Ben Gibbard hadn’t used social media much before the COVID-19 crisis. But the Death Cab for Cutie singer-guitarist decided to give it a shot on March 17th when he livestreamed an hour-long performance that included songs by from Death Cab, the Postal Service and covers like Radiohead’s “Fake Plastic Trees.”
That performance has now been streamed more than 200,000 times, and Gibbard has continued to broadcast every day since. (He will now move to a weekly format, going live Thursdays at 6 p.m. PST.) The shows have themes, including request nights, various eras of his career and covers.
In addition, Gibbard asks fans to donate to a different cause each day. Early on, he picked Seattle’s Aurora Commons: “They’re a safe space on Aurora Avenue for people who are temporarily living on the streets,” Gibbard tells Rolling Stone. “Sex workers who live in motels can come in and make a meal or do their laundry. It’s absolutely vital.” When the building’s facilities had to close for safety reasons, Gibbard asked fans to donate sleeping bags and tents for the homeless who had nowhere else to go.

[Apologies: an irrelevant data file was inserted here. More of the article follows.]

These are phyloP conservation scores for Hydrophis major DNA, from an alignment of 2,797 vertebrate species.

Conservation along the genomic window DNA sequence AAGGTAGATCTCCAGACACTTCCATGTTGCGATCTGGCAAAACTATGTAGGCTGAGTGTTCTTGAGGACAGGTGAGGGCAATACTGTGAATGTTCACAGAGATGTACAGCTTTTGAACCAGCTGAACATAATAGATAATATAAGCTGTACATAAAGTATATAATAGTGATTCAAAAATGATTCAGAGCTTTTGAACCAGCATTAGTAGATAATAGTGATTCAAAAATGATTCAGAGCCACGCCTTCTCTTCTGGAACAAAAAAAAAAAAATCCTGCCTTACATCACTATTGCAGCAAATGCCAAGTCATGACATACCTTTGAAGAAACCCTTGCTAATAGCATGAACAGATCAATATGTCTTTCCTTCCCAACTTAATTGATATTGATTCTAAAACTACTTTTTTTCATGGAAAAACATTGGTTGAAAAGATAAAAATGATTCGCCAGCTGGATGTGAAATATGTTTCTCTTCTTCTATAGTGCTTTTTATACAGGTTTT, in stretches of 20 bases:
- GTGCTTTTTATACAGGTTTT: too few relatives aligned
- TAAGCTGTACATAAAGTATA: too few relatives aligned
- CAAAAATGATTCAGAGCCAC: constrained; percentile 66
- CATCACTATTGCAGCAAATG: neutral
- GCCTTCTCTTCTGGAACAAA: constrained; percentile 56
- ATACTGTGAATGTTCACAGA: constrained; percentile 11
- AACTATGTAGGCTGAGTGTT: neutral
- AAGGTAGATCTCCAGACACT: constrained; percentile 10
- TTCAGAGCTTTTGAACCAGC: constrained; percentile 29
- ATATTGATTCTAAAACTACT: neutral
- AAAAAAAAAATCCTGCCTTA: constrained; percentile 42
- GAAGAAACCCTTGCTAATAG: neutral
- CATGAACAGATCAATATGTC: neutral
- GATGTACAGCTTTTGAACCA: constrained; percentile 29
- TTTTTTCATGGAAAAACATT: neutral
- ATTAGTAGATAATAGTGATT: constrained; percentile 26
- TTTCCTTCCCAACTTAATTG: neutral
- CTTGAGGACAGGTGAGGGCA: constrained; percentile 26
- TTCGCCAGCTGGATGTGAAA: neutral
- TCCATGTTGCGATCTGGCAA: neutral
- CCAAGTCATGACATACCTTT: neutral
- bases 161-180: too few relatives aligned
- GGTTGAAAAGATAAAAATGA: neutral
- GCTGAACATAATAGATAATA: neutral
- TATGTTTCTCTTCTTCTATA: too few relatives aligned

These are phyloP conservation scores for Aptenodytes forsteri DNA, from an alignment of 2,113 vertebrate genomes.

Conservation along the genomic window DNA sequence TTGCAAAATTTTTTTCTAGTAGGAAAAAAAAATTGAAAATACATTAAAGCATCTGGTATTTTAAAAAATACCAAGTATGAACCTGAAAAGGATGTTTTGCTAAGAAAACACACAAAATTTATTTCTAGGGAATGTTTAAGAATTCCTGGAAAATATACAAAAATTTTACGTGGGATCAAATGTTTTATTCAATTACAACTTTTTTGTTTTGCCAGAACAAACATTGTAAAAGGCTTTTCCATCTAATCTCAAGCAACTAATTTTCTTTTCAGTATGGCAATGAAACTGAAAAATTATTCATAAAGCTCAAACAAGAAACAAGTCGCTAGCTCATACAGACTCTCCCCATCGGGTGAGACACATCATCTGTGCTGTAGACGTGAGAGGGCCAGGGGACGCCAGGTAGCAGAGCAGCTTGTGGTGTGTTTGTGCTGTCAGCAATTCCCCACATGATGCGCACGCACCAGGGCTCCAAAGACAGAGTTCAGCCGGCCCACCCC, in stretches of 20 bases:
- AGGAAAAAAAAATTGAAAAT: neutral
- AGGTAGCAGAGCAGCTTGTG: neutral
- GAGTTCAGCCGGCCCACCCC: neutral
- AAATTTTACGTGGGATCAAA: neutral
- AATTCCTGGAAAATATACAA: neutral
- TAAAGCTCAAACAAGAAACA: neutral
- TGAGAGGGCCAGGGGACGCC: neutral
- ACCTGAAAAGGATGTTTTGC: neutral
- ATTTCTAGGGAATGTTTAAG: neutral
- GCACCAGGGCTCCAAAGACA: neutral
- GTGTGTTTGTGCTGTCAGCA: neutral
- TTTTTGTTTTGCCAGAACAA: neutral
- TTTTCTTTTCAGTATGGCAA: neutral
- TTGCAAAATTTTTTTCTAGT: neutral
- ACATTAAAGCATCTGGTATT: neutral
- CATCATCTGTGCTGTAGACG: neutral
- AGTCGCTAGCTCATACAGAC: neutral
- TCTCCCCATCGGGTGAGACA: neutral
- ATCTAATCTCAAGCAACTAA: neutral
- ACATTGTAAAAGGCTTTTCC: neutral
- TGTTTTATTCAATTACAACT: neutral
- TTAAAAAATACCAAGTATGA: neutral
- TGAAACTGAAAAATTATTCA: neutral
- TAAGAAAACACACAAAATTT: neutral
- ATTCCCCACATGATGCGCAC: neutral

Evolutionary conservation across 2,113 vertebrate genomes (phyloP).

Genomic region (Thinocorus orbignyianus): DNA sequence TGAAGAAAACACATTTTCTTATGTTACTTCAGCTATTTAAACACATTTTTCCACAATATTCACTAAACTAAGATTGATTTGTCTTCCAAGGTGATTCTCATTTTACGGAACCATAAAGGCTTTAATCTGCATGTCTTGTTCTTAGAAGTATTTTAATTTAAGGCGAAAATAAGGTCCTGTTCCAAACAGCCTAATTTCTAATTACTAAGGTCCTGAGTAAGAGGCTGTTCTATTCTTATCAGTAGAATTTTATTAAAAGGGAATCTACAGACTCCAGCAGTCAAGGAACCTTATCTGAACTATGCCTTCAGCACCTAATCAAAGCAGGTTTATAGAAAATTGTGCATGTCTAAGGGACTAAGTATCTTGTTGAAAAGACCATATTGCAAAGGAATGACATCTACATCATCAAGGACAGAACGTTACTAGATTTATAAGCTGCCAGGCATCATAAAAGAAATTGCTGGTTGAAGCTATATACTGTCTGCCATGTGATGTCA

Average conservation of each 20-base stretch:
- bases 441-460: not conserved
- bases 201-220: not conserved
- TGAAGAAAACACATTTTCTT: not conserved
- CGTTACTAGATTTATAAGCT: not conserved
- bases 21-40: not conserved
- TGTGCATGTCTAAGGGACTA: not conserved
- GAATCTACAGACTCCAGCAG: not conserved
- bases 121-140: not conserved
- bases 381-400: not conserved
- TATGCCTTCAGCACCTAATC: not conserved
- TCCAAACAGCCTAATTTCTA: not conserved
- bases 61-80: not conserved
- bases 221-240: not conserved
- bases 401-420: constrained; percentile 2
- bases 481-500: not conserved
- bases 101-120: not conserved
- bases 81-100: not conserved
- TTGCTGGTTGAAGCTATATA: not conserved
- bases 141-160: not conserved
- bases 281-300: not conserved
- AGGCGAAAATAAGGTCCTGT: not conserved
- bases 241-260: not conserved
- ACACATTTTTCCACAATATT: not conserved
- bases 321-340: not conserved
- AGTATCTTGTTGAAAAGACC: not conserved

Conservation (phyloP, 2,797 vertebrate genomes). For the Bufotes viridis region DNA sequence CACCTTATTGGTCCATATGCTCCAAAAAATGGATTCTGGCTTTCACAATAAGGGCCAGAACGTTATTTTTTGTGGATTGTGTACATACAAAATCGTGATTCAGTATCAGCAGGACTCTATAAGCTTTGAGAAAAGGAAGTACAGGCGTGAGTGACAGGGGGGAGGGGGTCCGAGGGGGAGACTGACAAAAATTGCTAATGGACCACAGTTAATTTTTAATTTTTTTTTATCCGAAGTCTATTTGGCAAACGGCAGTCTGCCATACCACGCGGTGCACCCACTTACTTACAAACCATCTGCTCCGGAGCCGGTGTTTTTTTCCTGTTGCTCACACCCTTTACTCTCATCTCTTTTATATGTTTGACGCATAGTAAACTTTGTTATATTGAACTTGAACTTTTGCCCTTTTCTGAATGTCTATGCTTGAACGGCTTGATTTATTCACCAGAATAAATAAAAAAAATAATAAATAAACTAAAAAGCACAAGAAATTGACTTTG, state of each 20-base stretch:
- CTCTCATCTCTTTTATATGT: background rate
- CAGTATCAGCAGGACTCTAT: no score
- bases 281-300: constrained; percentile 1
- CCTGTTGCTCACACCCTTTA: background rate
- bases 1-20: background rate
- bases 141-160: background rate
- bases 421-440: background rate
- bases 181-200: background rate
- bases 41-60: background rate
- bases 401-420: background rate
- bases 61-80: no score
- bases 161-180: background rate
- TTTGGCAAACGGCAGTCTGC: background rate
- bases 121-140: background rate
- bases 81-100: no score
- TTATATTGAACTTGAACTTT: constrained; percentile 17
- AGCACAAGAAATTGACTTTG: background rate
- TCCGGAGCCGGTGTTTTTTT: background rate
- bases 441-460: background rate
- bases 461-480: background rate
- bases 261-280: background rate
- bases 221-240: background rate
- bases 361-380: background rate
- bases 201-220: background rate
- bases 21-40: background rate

“Within three days, they had filled three pickup trucks with sleeping bags and tents,” Gibbard says. “People want to do something. They may not be able to make a financial donation, but they go, ‘I do have a tent in the garage, and we haven’t gone camping in five years. So let me just take it down.’ This is something I can do, and people feel empowered when you give them a simple, altruistic directive that they have the ability to accomplish.”
Rolling Stone spoke with Gibbard about why he’s been so committed to keeping fans entertained during the pandemic — and where we go from here.
It’s been really cool to watch you do these livestreams every day. I saw someone write in the comments, “I feel calm for the first time in three months.” I think using social media in this way is helping a lot of people through this.
That’s really nice to hear. It’s really helpful to me as well. It’s given me a purpose, not that being at home and being a good husband and working on music is not a purpose. But, you know, in these uncertain times, it’s been really helpful to me and my mental health to know, “OK, it’s 4 p.m. I gotta have a job. I can’t disappoint these people. I have to get on the computer and play music.”